London Overground Barking Riverside Extension
TfL have unveiled renders of the proposed Barking Riverside station which will see the Gospel Oak to Barking Line extended beyond Barking towards the River Thames. Barking Riverside will be at the heart of a large mixed-use development.


Image sourced from Transport for London: https://www.flickr.com/photos/tflpress


Image sourced from Transport for London: https://www.flickr.com/photos/tflpress


London Overground Old Oak Stations (Hythe Road and Old Oak Common Lane
As part of the massive development in and around Old Oak Common, TfL propose two new stations; Hythe Road on the West London Line, and Old Oak Common Lane on the North London Line. Both technically indirectly serve the HS2 and Great Western Main Line/Crossrail station planned for Old Oak Common.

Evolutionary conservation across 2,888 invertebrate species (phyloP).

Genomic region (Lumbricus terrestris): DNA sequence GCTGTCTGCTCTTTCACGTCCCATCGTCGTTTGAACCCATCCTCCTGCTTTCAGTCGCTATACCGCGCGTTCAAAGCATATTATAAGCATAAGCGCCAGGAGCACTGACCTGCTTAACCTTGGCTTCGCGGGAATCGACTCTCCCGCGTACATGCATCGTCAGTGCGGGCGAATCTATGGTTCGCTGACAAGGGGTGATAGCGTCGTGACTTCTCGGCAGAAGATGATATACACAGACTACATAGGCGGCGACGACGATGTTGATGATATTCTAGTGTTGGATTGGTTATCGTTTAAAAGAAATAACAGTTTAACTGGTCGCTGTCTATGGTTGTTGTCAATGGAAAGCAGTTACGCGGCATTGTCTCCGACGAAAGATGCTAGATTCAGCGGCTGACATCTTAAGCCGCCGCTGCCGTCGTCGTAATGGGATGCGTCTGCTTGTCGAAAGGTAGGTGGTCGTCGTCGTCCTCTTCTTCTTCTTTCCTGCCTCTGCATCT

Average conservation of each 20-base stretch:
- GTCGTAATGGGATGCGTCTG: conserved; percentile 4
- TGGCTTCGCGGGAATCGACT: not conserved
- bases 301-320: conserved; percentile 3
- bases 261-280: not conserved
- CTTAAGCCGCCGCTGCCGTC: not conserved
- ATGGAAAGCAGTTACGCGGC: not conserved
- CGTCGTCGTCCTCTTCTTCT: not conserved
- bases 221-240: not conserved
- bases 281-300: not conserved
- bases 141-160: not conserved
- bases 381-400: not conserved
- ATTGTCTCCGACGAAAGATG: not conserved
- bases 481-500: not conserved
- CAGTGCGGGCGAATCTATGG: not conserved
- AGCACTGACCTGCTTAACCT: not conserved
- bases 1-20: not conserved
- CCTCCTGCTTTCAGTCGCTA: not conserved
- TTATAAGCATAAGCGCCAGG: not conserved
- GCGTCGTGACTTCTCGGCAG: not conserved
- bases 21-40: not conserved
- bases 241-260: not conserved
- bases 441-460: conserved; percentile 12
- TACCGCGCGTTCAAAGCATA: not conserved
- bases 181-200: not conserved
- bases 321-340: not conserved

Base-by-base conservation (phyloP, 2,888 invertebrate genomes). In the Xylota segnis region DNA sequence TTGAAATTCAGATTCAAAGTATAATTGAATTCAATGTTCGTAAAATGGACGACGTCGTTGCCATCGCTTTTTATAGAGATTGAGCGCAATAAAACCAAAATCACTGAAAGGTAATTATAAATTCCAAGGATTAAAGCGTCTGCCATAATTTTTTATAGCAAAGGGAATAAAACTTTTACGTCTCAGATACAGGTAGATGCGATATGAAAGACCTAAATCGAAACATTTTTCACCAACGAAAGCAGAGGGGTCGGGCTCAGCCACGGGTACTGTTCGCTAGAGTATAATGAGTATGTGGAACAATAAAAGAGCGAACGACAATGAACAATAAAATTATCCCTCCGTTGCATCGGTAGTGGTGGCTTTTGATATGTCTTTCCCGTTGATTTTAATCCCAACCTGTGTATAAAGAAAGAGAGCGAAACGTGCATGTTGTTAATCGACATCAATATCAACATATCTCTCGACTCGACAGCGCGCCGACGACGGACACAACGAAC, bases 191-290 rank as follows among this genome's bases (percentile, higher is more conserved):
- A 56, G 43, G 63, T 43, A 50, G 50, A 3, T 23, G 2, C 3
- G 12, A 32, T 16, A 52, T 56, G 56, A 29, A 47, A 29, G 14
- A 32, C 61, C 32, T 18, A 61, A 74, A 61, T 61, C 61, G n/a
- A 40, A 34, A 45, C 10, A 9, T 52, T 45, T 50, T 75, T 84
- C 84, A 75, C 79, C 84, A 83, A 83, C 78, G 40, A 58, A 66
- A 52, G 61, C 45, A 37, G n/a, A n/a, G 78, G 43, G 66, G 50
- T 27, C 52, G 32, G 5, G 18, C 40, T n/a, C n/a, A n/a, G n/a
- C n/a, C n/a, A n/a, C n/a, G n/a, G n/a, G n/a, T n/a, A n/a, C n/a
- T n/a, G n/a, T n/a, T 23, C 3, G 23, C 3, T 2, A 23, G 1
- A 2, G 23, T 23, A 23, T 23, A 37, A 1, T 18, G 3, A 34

Hythe Road

Image sourced from Transport for London: https://www.flickr.com/photos/tflpress


Image sourced from Transport for London: https://www.flickr.com/photos/tflpress


Image sourced from Transport for London: https://www.flickr.com/photos/tflpress

Old Oak Common Lane

Image sourced from Transport for London: https://www.flickr.com/photos/tflpress


Image sourced from Transport for London: https://www.flickr.com/photos/tflpress


Image sourced from Transport for London: https://www.flickr.com/photos/tflpress
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  #325  
Old Posted Jan 24, 2018, 9:34 PM
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  #326  
Old Posted Feb 9, 2018, 1:19 PM